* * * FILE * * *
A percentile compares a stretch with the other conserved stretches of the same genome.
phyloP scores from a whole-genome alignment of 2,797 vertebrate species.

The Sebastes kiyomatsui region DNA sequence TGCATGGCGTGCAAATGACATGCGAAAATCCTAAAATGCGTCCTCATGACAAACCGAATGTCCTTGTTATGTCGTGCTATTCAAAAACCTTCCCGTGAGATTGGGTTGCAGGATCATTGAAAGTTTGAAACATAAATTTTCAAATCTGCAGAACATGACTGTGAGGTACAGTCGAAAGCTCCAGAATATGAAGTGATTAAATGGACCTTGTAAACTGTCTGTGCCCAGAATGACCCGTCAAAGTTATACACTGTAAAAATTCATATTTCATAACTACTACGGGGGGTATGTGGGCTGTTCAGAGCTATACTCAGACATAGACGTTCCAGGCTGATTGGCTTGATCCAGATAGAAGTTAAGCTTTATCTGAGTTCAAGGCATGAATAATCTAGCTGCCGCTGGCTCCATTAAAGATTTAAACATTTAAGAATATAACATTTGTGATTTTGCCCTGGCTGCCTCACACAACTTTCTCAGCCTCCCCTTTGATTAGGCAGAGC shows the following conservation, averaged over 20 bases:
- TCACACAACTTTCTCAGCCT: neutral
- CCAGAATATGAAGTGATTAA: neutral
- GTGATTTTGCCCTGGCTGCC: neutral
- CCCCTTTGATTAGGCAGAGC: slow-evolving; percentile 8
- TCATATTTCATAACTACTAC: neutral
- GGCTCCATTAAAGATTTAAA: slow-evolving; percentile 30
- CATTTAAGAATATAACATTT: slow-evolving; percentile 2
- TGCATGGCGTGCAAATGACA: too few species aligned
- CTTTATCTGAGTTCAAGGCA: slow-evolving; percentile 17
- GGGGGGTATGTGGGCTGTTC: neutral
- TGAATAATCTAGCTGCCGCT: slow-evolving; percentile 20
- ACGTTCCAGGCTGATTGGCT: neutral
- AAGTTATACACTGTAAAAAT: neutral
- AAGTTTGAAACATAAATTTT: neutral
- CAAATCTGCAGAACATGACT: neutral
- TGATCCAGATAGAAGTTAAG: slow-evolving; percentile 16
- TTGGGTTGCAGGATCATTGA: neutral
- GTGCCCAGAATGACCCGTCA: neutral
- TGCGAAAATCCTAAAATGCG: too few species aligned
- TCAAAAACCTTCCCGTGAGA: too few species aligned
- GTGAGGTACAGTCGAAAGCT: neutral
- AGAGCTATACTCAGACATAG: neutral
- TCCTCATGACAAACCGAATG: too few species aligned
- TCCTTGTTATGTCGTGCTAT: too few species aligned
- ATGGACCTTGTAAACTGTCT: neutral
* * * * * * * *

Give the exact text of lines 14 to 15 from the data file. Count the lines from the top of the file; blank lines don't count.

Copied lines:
- TGAATAATCTAGCTGCCGCT: slow-evolving; percentile 20
- ACGTTCCAGGCTGATTGGCT: neutral